Overly protective, “helicopter” parents often have the best intentions, but their behavior can lead to unhealthy dependencies in both parents and kids.
Mom: Your job as a parent is to overcome your controlling tendencies to ensure that your kids can become independent and self-sufficient adults.
What is a helicopter mom, anyway?
Dr Joanne J Wendt, a San Diego-based licensed clinical psychologist, says that during her three decades of practice, she has seen many families suffering from “helicopter parent syndrome,” a common name for an overly protective and controlling parent or parents. This behavior can be very detrimental to a child’s self-esteem.
Children who never experience life’s challenges don’t have the opportunity to learn self-reliance and responsibility.
Here are a few things that helicopter parents can address — and correct their own habits that adversely affect a child’s independence and emotional well-being.
1) Face your own fears first
Parents need to address their own fears and worries.
Dr Wendt says, “The problem, here, lies mostly with the parent’s own insecurity being acted out upon the child. The parent may have abandonment issues, lack of self-esteem, loneliness and fears that may foster an unhealthy attachment to the child in order to satisfy unmet emotional needs.
“The parent, then, may ‘hover’ over the child to prevent the child from suffering the pain, harm and disappointment that the parent has experienced in his/her life.”
2) Encourage responsibility
Think of ways to help a child become more responsible. By encouraging a child to develop personal responsibility, a parent can still provide guidance and help but with the ultimate goal of fostering independence and self-sufficiency.
3) Frustration is okay
Recognize that children need to get frustrated sometimes. Furthermore, children need to feel frustrated on a regular basis in order to learn delayed gratification and problem-solving skills.
Dr Wendt says, “The over-protectiveness of the parents gives their children the idea that the parents don’t trust them to adequately manage their lives. This may result in a condition called ‘learned helplessness,’ whereby the children feel that they need the parent to take care of them in the world.”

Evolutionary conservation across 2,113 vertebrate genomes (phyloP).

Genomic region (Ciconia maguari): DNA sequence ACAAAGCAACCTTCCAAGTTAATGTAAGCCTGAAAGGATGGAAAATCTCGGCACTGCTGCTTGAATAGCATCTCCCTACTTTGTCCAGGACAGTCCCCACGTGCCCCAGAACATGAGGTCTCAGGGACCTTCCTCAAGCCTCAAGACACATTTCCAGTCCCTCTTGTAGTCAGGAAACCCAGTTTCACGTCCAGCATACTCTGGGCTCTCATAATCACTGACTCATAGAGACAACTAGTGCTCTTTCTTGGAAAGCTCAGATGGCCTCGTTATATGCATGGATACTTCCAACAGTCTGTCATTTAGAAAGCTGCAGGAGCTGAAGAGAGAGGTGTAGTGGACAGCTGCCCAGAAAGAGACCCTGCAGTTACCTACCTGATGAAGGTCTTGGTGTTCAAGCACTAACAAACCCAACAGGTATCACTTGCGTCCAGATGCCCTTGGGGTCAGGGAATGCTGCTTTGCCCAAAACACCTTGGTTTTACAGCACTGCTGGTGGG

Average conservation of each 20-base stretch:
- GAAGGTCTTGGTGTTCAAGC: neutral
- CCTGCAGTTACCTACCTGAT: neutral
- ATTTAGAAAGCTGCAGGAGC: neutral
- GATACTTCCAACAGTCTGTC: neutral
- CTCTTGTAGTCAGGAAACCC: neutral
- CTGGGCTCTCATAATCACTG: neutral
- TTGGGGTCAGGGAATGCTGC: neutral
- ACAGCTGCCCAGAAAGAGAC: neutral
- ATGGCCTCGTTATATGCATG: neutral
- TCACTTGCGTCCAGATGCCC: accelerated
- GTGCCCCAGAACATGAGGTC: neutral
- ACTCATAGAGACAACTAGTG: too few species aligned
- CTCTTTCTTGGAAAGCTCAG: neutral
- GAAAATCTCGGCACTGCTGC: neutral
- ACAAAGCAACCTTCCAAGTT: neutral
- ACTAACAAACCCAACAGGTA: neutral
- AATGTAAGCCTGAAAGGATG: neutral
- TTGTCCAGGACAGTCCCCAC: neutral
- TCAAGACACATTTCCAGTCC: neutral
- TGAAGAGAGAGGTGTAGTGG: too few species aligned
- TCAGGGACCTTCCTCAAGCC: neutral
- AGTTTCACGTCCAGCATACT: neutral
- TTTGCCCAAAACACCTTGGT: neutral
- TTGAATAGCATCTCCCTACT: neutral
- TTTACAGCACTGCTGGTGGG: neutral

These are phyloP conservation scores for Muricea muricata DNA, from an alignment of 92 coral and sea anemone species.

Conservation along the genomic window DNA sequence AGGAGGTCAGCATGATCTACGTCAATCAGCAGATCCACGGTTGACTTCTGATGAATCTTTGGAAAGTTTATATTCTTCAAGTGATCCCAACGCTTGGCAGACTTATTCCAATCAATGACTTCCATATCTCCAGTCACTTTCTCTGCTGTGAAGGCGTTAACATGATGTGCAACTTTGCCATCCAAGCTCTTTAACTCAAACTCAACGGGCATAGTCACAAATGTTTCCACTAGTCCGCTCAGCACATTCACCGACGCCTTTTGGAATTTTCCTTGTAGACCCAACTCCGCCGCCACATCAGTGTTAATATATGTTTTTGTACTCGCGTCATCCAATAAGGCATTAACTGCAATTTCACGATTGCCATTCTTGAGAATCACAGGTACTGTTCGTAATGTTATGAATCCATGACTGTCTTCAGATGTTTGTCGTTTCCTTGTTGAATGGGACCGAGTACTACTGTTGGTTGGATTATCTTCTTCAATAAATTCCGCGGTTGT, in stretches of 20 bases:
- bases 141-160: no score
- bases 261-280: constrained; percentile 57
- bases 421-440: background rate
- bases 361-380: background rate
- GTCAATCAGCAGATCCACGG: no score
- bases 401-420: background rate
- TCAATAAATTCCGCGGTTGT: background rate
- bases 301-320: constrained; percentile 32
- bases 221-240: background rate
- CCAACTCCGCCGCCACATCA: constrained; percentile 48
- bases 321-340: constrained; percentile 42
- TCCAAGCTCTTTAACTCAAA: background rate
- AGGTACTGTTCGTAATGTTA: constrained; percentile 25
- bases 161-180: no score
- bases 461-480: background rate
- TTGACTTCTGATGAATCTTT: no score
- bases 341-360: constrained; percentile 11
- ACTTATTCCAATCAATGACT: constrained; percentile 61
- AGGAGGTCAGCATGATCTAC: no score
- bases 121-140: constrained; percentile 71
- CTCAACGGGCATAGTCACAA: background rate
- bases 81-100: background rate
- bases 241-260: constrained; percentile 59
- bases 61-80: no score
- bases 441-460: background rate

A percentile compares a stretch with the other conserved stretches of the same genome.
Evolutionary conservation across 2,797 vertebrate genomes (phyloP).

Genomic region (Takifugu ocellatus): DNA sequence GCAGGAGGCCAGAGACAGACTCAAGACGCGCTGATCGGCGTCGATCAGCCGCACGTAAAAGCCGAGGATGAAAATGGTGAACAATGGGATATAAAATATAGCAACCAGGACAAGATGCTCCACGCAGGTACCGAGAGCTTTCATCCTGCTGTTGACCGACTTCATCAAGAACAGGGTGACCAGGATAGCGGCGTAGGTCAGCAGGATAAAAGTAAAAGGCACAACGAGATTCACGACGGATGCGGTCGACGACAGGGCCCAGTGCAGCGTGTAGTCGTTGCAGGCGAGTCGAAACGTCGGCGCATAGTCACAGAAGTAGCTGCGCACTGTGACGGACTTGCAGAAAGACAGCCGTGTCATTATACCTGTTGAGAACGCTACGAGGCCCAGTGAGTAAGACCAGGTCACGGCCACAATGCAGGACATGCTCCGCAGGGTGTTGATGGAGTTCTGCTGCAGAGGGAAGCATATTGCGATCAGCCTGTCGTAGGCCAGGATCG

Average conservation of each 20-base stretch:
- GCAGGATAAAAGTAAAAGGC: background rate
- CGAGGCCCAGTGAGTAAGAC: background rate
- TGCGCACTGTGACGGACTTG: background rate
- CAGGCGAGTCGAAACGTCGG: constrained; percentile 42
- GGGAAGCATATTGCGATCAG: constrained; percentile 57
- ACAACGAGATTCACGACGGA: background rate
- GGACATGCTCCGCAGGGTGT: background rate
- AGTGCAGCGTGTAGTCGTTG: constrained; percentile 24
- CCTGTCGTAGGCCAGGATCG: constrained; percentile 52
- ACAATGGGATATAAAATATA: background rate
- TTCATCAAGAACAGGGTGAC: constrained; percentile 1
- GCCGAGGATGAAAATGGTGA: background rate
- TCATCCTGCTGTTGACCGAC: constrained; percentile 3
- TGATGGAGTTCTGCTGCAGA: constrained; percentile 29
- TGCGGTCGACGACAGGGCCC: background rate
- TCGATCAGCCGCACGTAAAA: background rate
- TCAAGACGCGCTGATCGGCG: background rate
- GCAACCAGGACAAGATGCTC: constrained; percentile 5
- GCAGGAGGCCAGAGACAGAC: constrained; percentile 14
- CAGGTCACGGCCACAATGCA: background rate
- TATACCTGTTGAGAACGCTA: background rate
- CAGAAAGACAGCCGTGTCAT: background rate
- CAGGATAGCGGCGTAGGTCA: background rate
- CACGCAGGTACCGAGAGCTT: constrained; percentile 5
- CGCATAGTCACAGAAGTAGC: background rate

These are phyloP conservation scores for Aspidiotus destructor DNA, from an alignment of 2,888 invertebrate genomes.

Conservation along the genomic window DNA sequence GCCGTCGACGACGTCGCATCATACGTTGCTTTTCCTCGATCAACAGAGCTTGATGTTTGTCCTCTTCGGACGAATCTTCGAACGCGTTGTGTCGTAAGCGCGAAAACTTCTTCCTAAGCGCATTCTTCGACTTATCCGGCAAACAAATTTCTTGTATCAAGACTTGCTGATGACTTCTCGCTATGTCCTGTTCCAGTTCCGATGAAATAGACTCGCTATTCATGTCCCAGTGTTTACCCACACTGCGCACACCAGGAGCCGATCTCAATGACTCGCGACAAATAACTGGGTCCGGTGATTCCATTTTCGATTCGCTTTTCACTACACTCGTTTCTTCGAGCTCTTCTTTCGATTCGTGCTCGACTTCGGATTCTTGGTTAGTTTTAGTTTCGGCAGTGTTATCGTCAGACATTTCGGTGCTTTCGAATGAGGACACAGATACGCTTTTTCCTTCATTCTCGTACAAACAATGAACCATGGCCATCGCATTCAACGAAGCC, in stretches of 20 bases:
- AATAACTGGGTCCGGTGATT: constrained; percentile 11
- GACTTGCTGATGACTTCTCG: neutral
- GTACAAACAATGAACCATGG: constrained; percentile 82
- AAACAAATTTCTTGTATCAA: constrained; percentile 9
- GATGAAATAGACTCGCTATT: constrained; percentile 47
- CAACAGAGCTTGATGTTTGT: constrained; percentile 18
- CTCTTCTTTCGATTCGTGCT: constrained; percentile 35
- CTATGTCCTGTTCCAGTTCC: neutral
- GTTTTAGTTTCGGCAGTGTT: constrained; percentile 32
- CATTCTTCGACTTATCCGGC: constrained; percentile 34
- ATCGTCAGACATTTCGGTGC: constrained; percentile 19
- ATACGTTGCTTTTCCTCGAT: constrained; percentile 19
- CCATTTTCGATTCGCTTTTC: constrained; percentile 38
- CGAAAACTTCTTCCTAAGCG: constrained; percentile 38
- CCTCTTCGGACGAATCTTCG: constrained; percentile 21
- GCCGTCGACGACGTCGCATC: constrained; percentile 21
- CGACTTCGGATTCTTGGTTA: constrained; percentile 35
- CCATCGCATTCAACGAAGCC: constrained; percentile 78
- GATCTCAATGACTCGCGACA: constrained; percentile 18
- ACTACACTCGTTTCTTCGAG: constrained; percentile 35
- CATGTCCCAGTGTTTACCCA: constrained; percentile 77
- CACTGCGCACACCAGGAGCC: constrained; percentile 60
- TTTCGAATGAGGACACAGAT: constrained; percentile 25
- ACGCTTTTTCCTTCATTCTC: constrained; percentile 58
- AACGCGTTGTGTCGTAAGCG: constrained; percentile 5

4) Failure is a necessary experience
Parents need to let their children experience failure and pain. No parent will be able to protect his or her child from the world’s hardships, no matter how hard he or she tries.
While parents should always try to care for children and protect them from obvious harm, they should also be willing to let their children experience life, with an appropriate amount of positive and negative experiences.
Although parents are usually well-intentioned and are trying to protect their children, helicopter parenting can be harmful for a child’s emotional and social development.
Children need an environment in which they are frustrated, solve their own problems, and build up confidence.
Extra love and support doesn’t fix helicopter parenting
It’s time for helicopter parents to land — and stay grounded. That’s the advice of researchers who have found that even extra love and warmth can’t solve the problems caused by over-involved parents.
New research revealed that parental warmth cannot neutralize the consequences of helicopter parenting. Additionally, a lack of warmth makes the negative effects worse. Such negative effects include lower self-worth and higher risk behavior, such as binge drinking.
“From our past work, we thought there might be something positive about helicopter parenting under certain conditions, but we’re just not finding it,” study author Larry Nelson said of Brigham Young University.
The study, published in Emerging Adulthood, is a follow-up to 2012 research on helicopter parenting that found the children of helicopter parents are less engaged in school.
Now they’ve found that helicopter parenting combined with an absence of parental warmth is especially detrimental to young adults’ well-being.
Researchers defined helicopter parenting as parents’ over-involvement in the lives of their children. This includes making important decisions for them, solving their problems and intervening in their children’s conflicts. Warmth is measured by parental availability to talk and spend time together.
Decrease in self-worth and increase in risk behaviors
Nelson and Padilla-Walker examined data from 438 undergraduate students in four universities nationwide (not including Brigham Young University). The students self-reported on their parents’ controlling behavior and warmth, then on their own self-esteem, risk behaviors and academics.
Results showed that the lack of warmth intensifies both the decrease in self-worth and increase in risk behaviors in the young-adult children of helicopter parents. High levels of parental warmth reduced the negative effects, but did not eliminate them completely.
The findings suggest that loving parents can’t justify their helicoptering tendencies; too much control is too much, no matter the parents’ affection and support.
“Overall, stepping in and doing for a child what the child developmentally should be doing for him or herself, is negative,” Nelson said. “Regardless of the form of control, it’s harmful at this time period.”
The authors note that helicopter parenting is relatively uncommon, and not as damaging as forms of control that are harsh, punitive or manipulative.
Nelson warned that helicopter parents shouldn’t overcompensate by removing themselves completely from their children’s lives. Young adults deserve more autonomy, but still need parental support.
“Lack of control does not mean lack of involvement, warmth and support,” Nelson said.